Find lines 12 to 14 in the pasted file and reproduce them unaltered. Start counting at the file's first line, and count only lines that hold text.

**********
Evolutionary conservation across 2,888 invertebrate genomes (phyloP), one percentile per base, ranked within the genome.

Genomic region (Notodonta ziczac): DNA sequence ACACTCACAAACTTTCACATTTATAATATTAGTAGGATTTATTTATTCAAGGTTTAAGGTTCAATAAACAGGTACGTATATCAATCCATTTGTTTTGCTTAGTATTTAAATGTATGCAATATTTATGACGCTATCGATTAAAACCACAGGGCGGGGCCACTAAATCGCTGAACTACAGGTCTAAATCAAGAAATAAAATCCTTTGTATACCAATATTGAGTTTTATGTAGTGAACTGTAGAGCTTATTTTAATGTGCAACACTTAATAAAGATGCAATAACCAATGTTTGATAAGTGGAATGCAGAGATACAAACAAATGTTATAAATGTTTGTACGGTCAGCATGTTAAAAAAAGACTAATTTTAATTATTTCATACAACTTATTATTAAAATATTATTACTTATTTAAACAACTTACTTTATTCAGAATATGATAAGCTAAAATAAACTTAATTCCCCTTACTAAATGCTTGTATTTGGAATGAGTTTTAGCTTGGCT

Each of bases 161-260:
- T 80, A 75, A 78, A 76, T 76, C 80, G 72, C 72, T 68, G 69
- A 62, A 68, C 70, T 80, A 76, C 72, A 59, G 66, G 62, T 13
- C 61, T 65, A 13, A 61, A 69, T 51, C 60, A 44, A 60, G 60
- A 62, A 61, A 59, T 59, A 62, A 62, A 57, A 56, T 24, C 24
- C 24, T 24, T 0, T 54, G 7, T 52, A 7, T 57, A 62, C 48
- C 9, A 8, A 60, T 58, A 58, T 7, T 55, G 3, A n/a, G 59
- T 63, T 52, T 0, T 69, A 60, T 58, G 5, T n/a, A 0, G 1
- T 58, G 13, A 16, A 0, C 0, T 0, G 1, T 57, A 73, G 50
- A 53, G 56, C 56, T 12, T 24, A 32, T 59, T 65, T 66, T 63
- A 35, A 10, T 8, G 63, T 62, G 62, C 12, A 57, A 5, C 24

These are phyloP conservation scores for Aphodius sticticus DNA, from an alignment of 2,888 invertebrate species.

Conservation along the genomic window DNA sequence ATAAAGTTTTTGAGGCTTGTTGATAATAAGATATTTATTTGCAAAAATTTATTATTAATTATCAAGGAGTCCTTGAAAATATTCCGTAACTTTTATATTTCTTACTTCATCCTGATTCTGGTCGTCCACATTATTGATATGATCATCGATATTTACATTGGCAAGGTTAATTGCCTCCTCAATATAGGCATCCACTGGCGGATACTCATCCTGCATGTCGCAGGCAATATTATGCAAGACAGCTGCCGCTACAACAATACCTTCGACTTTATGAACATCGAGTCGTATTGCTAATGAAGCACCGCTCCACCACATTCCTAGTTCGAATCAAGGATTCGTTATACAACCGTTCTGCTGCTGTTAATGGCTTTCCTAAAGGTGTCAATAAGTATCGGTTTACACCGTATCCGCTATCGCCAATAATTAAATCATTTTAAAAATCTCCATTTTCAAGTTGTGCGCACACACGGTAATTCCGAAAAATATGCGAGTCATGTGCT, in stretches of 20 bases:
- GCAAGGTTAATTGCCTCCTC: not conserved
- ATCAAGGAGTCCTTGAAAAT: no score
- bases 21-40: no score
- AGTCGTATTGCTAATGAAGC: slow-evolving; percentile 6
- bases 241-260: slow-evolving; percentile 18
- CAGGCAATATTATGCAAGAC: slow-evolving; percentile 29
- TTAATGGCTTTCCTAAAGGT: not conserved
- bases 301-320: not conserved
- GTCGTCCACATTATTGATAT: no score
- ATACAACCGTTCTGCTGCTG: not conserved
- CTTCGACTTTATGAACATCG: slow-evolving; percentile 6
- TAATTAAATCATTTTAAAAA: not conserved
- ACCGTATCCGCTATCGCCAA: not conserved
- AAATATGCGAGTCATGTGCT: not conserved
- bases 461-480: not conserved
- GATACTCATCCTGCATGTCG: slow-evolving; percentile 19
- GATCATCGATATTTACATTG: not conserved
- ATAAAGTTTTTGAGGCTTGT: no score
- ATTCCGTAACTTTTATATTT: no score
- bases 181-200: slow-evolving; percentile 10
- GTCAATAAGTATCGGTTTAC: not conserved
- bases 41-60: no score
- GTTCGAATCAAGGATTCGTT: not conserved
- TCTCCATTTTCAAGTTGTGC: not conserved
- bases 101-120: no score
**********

- A 53, G 56, C 56, T 12, T 24, A 32, T 59, T 65, T 66, T 63
- A 35, A 10, T 8, G 63, T 62, G 62, C 12, A 57, A 5, C 24

These are phyloP conservation scores for Aphodius sticticus DNA, from an alignment of 2,888 invertebrate species.